WHAT IS NORTH AFRICA LIKE?
North Africa has massive mountain ranges dominating much of Morocco and Algeria, vast fertile valleys yielding vegetables, fruit, and grains, and the Sahara in the south. The beautiful beaches, ancient Arab cities, and Roman ruins attract countless tourists.
Though the climates vary widely, all but the desert regions are quite livable. Known as the Maghreb (Arabic for “the west”), North Africa was first conquered by the Phoenicians, then the people of Carthage, and then the Romans in 44 AD.
Muslim expansion in the 7th century led to successive local Berber Muslim kingdoms controlling the region for more than a thousand years. French, Spanish, and Italian colonial powers dominated from the 18th century until the modern nation states became independent after World War II.
North Africans are amazingly friendly, open, hospitable, and resilient people. They are mostly Mediterranean peoples who share much in common ethnically, culturally, and historically with the peoples of southern Europe. There are still millions of indigenous people – the Berbers – despite the early dominance of the region by Arabs.
Large minority groups speaking several Berber dialects thrive in the mountainous and other remote areas. Local dialects of Arabic prevail in the cities. French is widely spoken everywhere except Libya, especially in the cities.
Impact of Islam in North Africa:
Islam shapes many cultural features typical of the region. North Africans are generally proud to be Muslim, though they often do not practice consistently. Islam is often nominal and the people secular in outlook. People do not separate their national identity from their identity as Muslims. Mainstream Sunni Islam predominates.
God working in North Africa:
No country in the region has a surviving Christian community that originated before the arrival of Islam. There has been Protestant missionary work in much of North Africa since the 1800s (it only began in Mauritania in the 1980s).
The strength of the underground church varies, and the number of foreigners working and serving in-country fluctuates. Satellite TV and internet ministries operating outside the region are bearing increasing fruit.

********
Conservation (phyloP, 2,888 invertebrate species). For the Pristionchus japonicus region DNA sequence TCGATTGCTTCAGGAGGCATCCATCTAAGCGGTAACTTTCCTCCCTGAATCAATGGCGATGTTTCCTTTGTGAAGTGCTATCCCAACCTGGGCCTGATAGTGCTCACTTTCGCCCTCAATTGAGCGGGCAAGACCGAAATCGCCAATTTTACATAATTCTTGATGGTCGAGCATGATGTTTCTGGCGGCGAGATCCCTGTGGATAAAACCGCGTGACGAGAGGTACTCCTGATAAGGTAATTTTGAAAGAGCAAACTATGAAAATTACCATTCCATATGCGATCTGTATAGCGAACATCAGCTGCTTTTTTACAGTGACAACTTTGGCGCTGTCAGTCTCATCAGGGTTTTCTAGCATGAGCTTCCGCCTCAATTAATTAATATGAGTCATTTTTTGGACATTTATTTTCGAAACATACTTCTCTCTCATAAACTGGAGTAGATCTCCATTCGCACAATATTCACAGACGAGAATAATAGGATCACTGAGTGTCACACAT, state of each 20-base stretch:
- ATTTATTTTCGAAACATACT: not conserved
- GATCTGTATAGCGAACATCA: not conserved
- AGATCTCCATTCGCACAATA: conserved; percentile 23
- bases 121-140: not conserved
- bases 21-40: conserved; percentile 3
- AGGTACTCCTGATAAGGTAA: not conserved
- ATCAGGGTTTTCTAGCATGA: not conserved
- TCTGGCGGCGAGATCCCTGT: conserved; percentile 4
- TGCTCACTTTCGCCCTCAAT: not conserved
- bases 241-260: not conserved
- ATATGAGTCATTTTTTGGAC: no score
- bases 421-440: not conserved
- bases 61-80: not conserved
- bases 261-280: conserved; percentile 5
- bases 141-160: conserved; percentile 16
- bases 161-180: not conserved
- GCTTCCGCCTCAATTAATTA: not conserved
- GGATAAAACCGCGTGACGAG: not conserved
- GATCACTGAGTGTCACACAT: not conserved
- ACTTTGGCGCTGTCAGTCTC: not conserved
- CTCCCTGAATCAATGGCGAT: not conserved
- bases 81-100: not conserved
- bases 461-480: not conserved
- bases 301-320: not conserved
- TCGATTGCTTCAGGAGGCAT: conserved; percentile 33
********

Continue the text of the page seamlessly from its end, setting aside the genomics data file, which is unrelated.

Since the 1990s Algeria has witnessed significant conversions among the Kabyle people, with perhaps several hundred thousand Christians today. Other countries have seen far smaller and less resilient underground house church movements.
Levels of persecution vary, with the strongest opposition to Christ coming from family and community members. In recent decades, reports of dozens of house church plants in Morocco and Tunisia provide great encouragement, but very little is happening in Libya and Mauritania—yet. But God continues his work!
Challenges & struggles to come to Christ:
- Developing a Biblical Worldview
- Family and community pressures
- Threat of physical harm due to decisions about Jesus
- Fear of new ways of life, persecution, societal influence, loneliness
- Spirituality – focusing on relationship with God instead of doing good works
- Leaving behind traditions and previous ways of life
- Difficulty integrating into communities of Muslim background believers
- Living in countries where change of religion isn’t allowed
- Emotional wounds and struggles due to low economic status or difficult backgrounds
Pray for North Africa:
- North Africa needs workers for the harvest! Pray for more workers. (Matt 9:37-38)
- Pray for the peoples of North Africa to call on the name of the Lord. (Rom 10:13)
- Pray that believers (local and other workers) will abide in Jesus so that they will bear much fruit. (John 15:4-5)
- Pray for unity of missionaries, local believers, churches: whether expat, local, official or small house groups. (John 17:21)
- Intimidation and fear are big strongholds in North Africa. Pray for missionaries and believers to operate in the courageous spirit. (1 John 4:18)
- Pray for believers in North Africa to stand strong when they face hard times or persecution. (Daniel 11:32b)
- Pray for workers living in security-sensitive areas to find their identity, both hidden and shown, in the Lord.
- Pray for those in captivity.